On Monday, Jackson handed Republicans a victory by refusing a request by Holder to throw out the suit altogether. 

    Here’s the full text of the judge’s order from Thursday:

    MINUTE ORDER granting [53] defendant's Motion to Stay. It is ORDERED that defendant's motion to stay is GRANTED. It is further ORDERED that defendant shall notify the Court within two business days of the Department of Justice Civil Division's resumption of operations, at which time the Court will set a due date for the submission of a proposed schedule for further proceedings. There are no exigent circumstances in this case that would justify an order of the Court forcing furloughed attorneys to return to their desks. Moreover, while the vast majority of litigants who now must endure a delay in the progress of their matters do so due to circumstances beyond their control, that cannot be said of the House of Representatives, which has played a role in the shutdown that prompted the stay motion. Signed by Judge Amy Berman Jackson on 10/3/13.

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  • Senator McCain just referred to Jeff Flake, the junior senator from Arizona as "my young, handsome colleague."
    by Patricia Zengerle via twitter edited by Margarita Noriega (Reuters) 10/3/2013 6:15:14 PM
  • House passes mini spending bill to fund National Guard/Reserve programs. The vote was 265 to 160. House now debating mini spending bill to fund Veterans Affairs.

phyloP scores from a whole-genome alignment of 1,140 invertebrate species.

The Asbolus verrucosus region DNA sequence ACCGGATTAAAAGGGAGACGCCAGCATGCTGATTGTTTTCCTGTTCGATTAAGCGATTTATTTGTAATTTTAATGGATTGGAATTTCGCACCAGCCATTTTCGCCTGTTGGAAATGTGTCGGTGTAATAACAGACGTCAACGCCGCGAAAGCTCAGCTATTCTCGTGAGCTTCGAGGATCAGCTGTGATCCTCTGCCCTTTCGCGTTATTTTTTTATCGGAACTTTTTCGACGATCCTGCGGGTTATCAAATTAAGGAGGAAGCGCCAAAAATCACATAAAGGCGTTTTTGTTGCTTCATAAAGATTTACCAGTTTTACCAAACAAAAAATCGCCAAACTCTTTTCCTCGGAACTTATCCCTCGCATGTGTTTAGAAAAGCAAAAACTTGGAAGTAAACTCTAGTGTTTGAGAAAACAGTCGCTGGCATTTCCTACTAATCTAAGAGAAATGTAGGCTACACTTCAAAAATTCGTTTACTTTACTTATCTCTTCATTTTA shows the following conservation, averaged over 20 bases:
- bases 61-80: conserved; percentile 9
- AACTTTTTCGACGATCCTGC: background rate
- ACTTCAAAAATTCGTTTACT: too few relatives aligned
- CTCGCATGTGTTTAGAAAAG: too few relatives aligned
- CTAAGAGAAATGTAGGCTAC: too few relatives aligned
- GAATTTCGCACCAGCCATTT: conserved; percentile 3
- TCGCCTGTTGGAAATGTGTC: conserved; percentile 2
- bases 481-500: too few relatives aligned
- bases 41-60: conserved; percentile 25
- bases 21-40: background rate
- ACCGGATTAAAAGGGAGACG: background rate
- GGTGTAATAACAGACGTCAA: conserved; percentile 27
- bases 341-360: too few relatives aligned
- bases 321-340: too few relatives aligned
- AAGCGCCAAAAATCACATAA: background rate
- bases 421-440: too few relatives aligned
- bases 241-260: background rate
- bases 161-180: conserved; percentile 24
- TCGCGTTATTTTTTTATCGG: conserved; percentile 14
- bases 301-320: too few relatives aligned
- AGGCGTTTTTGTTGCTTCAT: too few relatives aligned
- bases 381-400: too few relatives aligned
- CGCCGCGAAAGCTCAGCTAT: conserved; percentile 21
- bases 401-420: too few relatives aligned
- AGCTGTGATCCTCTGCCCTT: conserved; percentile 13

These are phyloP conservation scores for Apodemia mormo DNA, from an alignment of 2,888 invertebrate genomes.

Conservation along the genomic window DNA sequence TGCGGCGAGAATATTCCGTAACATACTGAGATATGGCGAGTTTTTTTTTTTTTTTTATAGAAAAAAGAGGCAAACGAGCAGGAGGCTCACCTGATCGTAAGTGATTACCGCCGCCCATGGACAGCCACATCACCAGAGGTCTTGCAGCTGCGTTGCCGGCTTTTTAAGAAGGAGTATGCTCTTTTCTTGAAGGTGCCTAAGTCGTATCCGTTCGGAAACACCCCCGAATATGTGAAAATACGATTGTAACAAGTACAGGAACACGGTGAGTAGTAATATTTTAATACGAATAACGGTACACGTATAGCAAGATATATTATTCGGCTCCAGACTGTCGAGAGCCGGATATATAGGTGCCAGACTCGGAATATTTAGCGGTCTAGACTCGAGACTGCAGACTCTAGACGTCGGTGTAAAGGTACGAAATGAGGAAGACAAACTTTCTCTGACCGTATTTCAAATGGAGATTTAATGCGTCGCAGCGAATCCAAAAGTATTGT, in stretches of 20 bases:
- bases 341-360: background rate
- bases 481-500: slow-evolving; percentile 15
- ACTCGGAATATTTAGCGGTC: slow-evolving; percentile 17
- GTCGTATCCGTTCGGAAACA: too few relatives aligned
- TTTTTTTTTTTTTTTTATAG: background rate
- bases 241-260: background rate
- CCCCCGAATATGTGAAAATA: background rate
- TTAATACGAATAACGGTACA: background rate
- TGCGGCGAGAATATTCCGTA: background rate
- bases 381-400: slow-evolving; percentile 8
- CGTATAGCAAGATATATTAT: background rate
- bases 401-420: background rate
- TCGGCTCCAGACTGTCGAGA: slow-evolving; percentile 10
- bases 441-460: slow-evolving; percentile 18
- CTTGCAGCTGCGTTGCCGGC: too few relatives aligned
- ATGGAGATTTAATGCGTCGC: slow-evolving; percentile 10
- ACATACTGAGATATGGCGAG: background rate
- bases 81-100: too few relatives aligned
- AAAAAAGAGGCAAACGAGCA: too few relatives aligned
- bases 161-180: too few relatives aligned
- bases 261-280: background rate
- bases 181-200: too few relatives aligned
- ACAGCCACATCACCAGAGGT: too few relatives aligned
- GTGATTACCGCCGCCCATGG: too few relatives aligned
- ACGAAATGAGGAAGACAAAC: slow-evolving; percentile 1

by Chad Pergram via twitter edited by Margarita Noriega (Reuters) 10/3/2013 6:18:15 PM
  • On the floor, @RepMarkTakano is trying to force a vote on clean CR (Dems keep doing this) and he just lost it and was yelling.
  • Mother Jones reports that the federal government shutdown is closing blood drives: "Inova Blood Donor Services projects that the cancellations will result in its projected loss of 300 donations that would have helped 900 patients in DC, Maryland and Virginia. Inova's donated blood collections supply 24 hospitals, which bank much of the blood for inevitable disasters or, say, terrorist attacks. The Red Cross is suffering from similar disruptions, projecting the loss of 229 donations, each of which could potentially save up to three lives. A single major trauma event can easily deplete a hospital's entire blood store. The longer the shutdown goes on, the worse the situation is likely to get."
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  • Multiple reports from journalists on Twitter that short popping sounds were heard at the U.S. Capitol. This is unconfirmed. We are monitoring official sources for confirmation.
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  • U.S. Capitol's on lockdown
  • [UPDATED] This post was about an early Reuters Wire snap that was corrected.

    Original wire snap said: "Shots fired inside the U.S. Capitol, says a U.S. Senate aide"
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  • The Secret Service has set up a perimeter outside the White House
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Nuclear deal parties not ready to launch dispute mechanism against Iran, prefer more diplomacy: EU

BRUSSELS The remaining parties to the Iran nuclear deal do not see Tehran's breaches as significant and do not intend for now to trigger the pact's dispute mechanism, preferring more diplomacy to ease the crisis, the EU foreign policy chief said on Monday. | Video